NRL's hypocrisy must end now

For 16 days, the National Rugby League inundated the public with new ads - "Power for Change" - an initiative that ran alongside a United Nations global drive to help curb violence against women. The global campaign runs every year from International Day for the Elimination of Violence Against Women in November, to Human Rights Day in early December.

In that same time, young NRL star Dylan Walker was arrested and charged with common assault and assault occasioning actual bodily harm, in alleged incident that saw his fiancee suffer minor cuts to her shoulder, leg and feet. In that same time, former Dally M winner Jarryd Hayne faced court for the first time on aggravated sexual assault charges from a September incident. And in that same time, Matt Lodge was celebrated for his return season with the Brisbane Broncos and rewarded with a new two-year contract, despite NRL general advisor Catharine Lumby describing his New York rampage in 2015 as "among the most disturbing of the cases" she's ever reviewed. Lodge is now in the Emerging Blues squad, a pre-cursor to State of Origin selection.

Just recently, the Tigers' new recruit, Zane Musgrove, and Penrith halfback Liam Coleman were charged with numerous offences, including aggravated indecent assault, following a night out at the Coogee Bay hotel. At this stage, neither player has been stood down from his club. This all fell on the same weekend that Jack de Belin, and a lower grade player, were charged with sexual assault in company of a 19-year-old woman.

It could be seen as unfortunate, even ironic, that these latest incidents all fall within the time period of the NRL's campaign. Instead, it should be seen as a further depressing chapter in the hypocrisy that runs through "The Greatest Game of All".

These stories are hardly shocking to NRL fans. Indeed, for many, this news would have provoked a short head shake and a 'not again' response. If we look back only a few short years, some of rugby league's favourite sons have been charged with, and others convicted of, assault against women.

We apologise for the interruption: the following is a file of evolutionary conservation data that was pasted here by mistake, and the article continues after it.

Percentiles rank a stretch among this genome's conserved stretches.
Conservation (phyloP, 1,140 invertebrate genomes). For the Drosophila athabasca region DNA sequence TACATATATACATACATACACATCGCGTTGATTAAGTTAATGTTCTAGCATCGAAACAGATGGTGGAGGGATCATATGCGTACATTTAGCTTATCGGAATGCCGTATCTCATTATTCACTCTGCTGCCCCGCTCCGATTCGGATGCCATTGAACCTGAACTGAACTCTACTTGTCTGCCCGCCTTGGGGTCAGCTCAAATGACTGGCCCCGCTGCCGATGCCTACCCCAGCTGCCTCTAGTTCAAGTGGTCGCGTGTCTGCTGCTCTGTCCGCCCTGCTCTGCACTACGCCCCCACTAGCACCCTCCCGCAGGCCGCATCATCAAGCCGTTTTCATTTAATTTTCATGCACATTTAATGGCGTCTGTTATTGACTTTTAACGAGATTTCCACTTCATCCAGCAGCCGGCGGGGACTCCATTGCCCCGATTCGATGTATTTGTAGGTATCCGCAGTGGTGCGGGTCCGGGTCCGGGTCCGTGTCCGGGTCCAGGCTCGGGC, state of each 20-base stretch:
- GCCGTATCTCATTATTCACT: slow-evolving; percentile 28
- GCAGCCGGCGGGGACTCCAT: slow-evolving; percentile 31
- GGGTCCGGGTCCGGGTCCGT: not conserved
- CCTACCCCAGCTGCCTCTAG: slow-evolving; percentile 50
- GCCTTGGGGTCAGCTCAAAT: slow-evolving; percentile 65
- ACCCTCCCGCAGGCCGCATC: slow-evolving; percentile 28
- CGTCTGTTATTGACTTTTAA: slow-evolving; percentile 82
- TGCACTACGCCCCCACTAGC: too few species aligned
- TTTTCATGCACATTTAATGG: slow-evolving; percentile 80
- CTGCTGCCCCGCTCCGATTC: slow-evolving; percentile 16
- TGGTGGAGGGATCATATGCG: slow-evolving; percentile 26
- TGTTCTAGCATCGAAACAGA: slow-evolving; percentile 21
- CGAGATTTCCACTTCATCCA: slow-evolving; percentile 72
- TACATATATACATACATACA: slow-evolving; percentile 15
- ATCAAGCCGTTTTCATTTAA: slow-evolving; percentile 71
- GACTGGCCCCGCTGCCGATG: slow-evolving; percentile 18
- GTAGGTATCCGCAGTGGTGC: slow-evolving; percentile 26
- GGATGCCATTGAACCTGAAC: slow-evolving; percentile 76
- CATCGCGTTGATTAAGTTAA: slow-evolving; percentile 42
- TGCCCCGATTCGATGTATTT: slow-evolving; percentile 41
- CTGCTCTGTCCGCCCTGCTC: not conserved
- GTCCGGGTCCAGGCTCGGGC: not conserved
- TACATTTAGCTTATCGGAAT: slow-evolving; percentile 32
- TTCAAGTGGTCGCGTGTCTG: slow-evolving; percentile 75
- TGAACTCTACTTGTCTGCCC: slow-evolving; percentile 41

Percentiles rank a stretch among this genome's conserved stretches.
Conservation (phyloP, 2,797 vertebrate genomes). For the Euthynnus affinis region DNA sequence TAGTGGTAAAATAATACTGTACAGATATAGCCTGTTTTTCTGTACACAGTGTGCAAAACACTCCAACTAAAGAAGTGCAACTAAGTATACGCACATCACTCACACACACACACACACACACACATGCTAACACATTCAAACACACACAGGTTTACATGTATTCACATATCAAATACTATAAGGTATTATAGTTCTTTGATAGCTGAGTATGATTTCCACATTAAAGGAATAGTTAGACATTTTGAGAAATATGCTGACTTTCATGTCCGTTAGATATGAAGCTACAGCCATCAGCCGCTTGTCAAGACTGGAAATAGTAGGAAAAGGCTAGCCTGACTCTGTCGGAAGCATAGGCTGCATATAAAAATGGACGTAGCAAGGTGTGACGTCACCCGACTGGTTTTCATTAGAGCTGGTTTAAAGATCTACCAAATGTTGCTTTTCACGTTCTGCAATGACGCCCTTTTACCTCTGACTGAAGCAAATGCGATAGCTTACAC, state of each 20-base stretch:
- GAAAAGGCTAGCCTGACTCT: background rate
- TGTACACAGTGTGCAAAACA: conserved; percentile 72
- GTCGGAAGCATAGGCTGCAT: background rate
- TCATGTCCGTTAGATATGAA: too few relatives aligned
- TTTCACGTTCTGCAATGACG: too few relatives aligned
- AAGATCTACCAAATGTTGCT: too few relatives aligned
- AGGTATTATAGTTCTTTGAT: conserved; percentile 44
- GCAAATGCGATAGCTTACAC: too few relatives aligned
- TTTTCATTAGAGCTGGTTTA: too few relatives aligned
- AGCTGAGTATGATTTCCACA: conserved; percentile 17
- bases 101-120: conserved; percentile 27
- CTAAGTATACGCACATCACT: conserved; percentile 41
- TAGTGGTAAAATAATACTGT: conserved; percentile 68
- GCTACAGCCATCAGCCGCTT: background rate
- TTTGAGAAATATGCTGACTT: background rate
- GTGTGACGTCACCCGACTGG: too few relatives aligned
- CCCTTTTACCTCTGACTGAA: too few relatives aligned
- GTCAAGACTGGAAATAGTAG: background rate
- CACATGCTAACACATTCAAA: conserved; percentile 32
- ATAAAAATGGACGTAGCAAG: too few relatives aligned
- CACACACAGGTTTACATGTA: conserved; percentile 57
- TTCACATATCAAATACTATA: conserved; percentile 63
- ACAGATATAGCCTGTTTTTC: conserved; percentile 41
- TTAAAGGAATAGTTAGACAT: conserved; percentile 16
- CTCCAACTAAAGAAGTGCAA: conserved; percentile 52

If the NRL are truly behind what they preach, if they're truly supportive of their White Ribbon days, their women in league rounds, why are they allowing players like Lodge to continue to play the game? Let's remind you that Lodge avoided jail in New York after he was originally charged with felony burglary causing injury, before later entering a guilty plea to a misdemeanour count of reckless assault following a home invasion so horrifying that a mother and child barricaded themselves in their bathroom while Lodge assaulted the father, and was arrested at gunpoint. He also stalked a German tourist and shouted "Do you think you're going to die? This is the night you're going to die". How is he even being considered a chance to play in State of Origin? Why have they defended his re-signing by the Brisbane Broncos as a second chance?

A second chance after the family was forced to leave their home of 20 years after the son became traumatised of hearing the doorbell ring? A second chance after, the victims claim, he failed to payback a cent of his $1.6 million compensation after two years? A second chance after it later came out that he'd previously pleaded guilty to one charge of common assault against his former girlfriend in 2015?

Surely, his second chance was not getting sent to prison in New York. His second chance was coming back to Australia with a plea bargain and agreement to undertake community service. How can the NRL talk of zero tolerance when it allows a player like Lodge to return to the game? Why have Musgrove, Coleman and de Belin not been stood down by their club as they face charges? And why are we - yes, we, the media - so quick to write redemption pieces? History shows us that across all sports, blind eyes are the easiest to be turned in the face of sporting success. The hypocrisy cannot continue. The media must collectively shine a light on the game's shame.

According to the Australian Bureau of Statistics, one in three women will suffer violence at the hands of a current or former partner in their lifetime, while one in five men will fall victim to violence from a partner. Shockingly, these numbers escalate on State of Origin nights. According to the New South Wales Bureau of Crime Statistics and Research, State of Origin nights see an increase in domestic assault by as much as 40 per cent. It's a staggering and shameful number.